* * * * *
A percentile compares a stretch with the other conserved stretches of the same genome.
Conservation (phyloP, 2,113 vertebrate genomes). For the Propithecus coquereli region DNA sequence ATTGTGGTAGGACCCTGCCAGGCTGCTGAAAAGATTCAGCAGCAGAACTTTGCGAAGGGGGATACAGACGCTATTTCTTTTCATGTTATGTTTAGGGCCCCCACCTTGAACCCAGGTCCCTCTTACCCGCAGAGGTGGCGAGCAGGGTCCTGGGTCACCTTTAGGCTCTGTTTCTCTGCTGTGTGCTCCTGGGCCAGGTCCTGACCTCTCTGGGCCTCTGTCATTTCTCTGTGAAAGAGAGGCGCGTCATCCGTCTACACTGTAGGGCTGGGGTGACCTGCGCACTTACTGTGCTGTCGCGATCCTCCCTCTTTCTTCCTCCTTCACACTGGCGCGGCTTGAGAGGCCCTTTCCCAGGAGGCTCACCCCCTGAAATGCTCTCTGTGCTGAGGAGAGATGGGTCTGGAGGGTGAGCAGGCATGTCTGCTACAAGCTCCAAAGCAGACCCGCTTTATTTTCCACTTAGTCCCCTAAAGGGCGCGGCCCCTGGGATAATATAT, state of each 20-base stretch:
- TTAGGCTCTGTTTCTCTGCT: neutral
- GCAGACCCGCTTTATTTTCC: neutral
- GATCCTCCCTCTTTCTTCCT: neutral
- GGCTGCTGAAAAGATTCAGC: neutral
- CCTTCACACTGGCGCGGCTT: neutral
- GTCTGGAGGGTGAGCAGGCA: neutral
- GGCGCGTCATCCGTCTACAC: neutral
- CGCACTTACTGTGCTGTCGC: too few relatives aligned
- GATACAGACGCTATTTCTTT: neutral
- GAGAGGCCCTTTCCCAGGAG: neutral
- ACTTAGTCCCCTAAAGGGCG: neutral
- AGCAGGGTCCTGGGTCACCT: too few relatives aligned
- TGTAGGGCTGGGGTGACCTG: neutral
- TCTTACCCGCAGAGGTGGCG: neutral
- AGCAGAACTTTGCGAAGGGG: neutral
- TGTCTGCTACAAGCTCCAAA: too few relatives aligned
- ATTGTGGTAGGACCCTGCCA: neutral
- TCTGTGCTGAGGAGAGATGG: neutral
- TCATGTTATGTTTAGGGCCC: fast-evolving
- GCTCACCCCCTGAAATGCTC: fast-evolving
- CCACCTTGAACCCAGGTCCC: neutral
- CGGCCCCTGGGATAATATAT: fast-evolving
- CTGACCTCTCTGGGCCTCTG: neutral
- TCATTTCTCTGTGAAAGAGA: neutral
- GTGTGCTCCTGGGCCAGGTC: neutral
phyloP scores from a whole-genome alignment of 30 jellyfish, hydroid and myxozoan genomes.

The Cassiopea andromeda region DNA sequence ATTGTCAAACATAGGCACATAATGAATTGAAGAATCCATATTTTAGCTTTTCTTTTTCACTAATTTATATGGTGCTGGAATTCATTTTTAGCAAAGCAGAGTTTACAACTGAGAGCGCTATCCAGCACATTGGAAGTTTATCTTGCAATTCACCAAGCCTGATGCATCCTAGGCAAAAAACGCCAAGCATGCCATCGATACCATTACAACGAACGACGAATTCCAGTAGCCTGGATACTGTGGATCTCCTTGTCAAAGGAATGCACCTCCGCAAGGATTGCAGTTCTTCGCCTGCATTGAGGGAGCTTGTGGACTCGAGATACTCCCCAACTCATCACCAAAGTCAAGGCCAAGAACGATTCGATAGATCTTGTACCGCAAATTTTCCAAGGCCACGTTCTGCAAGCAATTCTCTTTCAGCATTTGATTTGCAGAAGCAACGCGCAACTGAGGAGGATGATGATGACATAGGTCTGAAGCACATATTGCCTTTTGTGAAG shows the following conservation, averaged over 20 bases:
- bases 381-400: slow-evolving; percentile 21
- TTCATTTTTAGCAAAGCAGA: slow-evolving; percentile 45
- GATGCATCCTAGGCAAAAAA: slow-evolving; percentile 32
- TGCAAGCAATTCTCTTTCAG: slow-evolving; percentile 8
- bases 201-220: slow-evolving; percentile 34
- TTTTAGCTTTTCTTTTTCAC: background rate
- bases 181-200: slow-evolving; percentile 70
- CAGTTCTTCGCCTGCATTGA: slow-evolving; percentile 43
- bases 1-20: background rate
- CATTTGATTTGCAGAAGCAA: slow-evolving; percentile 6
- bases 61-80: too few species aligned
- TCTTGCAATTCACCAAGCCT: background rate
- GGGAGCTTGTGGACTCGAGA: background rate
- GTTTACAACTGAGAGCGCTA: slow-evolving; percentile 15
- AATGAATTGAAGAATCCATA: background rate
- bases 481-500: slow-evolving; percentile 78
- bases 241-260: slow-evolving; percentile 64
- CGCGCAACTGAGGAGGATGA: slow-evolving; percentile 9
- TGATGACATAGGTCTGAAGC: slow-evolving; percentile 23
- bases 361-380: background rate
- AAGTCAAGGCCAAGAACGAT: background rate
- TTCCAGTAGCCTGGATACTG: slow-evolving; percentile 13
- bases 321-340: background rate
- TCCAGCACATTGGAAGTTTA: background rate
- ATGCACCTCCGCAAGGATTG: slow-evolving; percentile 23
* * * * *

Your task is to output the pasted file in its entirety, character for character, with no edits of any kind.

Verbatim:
A percentile compares a stretch with the other conserved stretches of the same genome.
Conservation (phyloP, 2,113 vertebrate genomes). For the Propithecus coquereli region DNA sequence ATTGTGGTAGGACCCTGCCAGGCTGCTGAAAAGATTCAGCAGCAGAACTTTGCGAAGGGGGATACAGACGCTATTTCTTTTCATGTTATGTTTAGGGCCCCCACCTTGAACCCAGGTCCCTCTTACCCGCAGAGGTGGCGAGCAGGGTCCTGGGTCACCTTTAGGCTCTGTTTCTCTGCTGTGTGCTCCTGGGCCAGGTCCTGACCTCTCTGGGCCTCTGTCATTTCTCTGTGAAAGAGAGGCGCGTCATCCGTCTACACTGTAGGGCTGGGGTGACCTGCGCACTTACTGTGCTGTCGCGATCCTCCCTCTTTCTTCCTCCTTCACACTGGCGCGGCTTGAGAGGCCCTTTCCCAGGAGGCTCACCCCCTGAAATGCTCTCTGTGCTGAGGAGAGATGGGTCTGGAGGGTGAGCAGGCATGTCTGCTACAAGCTCCAAAGCAGACCCGCTTTATTTTCCACTTAGTCCCCTAAAGGGCGCGGCCCCTGGGATAATATAT, state of each 20-base stretch:
- TTAGGCTCTGTTTCTCTGCT: neutral
- GCAGACCCGCTTTATTTTCC: neutral
- GATCCTCCCTCTTTCTTCCT: neutral
- GGCTGCTGAAAAGATTCAGC: neutral
- CCTTCACACTGGCGCGGCTT: neutral
- GTCTGGAGGGTGAGCAGGCA: neutral
- GGCGCGTCATCCGTCTACAC: neutral
- CGCACTTACTGTGCTGTCGC: too few relatives aligned
- GATACAGACGCTATTTCTTT: neutral
- GAGAGGCCCTTTCCCAGGAG: neutral
- ACTTAGTCCCCTAAAGGGCG: neutral
- AGCAGGGTCCTGGGTCACCT: too few relatives aligned
- TGTAGGGCTGGGGTGACCTG: neutral
- TCTTACCCGCAGAGGTGGCG: neutral
- AGCAGAACTTTGCGAAGGGG: neutral
- TGTCTGCTACAAGCTCCAAA: too few relatives aligned
- ATTGTGGTAGGACCCTGCCA: neutral
- TCTGTGCTGAGGAGAGATGG: neutral
- TCATGTTATGTTTAGGGCCC: fast-evolving
- GCTCACCCCCTGAAATGCTC: fast-evolving
- CCACCTTGAACCCAGGTCCC: neutral
- CGGCCCCTGGGATAATATAT: fast-evolving
- CTGACCTCTCTGGGCCTCTG: neutral
- TCATTTCTCTGTGAAAGAGA: neutral
- GTGTGCTCCTGGGCCAGGTC: neutral
phyloP scores from a whole-genome alignment of 30 jellyfish, hydroid and myxozoan genomes.

The Cassiopea andromeda region DNA sequence ATTGTCAAACATAGGCACATAATGAATTGAAGAATCCATATTTTAGCTTTTCTTTTTCACTAATTTATATGGTGCTGGAATTCATTTTTAGCAAAGCAGAGTTTACAACTGAGAGCGCTATCCAGCACATTGGAAGTTTATCTTGCAATTCACCAAGCCTGATGCATCCTAGGCAAAAAACGCCAAGCATGCCATCGATACCATTACAACGAACGACGAATTCCAGTAGCCTGGATACTGTGGATCTCCTTGTCAAAGGAATGCACCTCCGCAAGGATTGCAGTTCTTCGCCTGCATTGAGGGAGCTTGTGGACTCGAGATACTCCCCAACTCATCACCAAAGTCAAGGCCAAGAACGATTCGATAGATCTTGTACCGCAAATTTTCCAAGGCCACGTTCTGCAAGCAATTCTCTTTCAGCATTTGATTTGCAGAAGCAACGCGCAACTGAGGAGGATGATGATGACATAGGTCTGAAGCACATATTGCCTTTTGTGAAG shows the following conservation, averaged over 20 bases:
- bases 381-400: slow-evolving; percentile 21
- TTCATTTTTAGCAAAGCAGA: slow-evolving; percentile 45
- GATGCATCCTAGGCAAAAAA: slow-evolving; percentile 32
- TGCAAGCAATTCTCTTTCAG: slow-evolving; percentile 8
- bases 201-220: slow-evolving; percentile 34
- TTTTAGCTTTTCTTTTTCAC: background rate
- bases 181-200: slow-evolving; percentile 70
- CAGTTCTTCGCCTGCATTGA: slow-evolving; percentile 43
- bases 1-20: background rate
- CATTTGATTTGCAGAAGCAA: slow-evolving; percentile 6
- bases 61-80: too few species aligned
- TCTTGCAATTCACCAAGCCT: background rate
- GGGAGCTTGTGGACTCGAGA: background rate
- GTTTACAACTGAGAGCGCTA: slow-evolving; percentile 15
- AATGAATTGAAGAATCCATA: background rate
- bases 481-500: slow-evolving; percentile 78
- bases 241-260: slow-evolving; percentile 64
- CGCGCAACTGAGGAGGATGA: slow-evolving; percentile 9
- TGATGACATAGGTCTGAAGC: slow-evolving; percentile 23
- bases 361-380: background rate
- AAGTCAAGGCCAAGAACGAT: background rate
- TTCCAGTAGCCTGGATACTG: slow-evolving; percentile 13
- bases 321-340: background rate
- TCCAGCACATTGGAAGTTTA: background rate
- ATGCACCTCCGCAAGGATTG: slow-evolving; percentile 23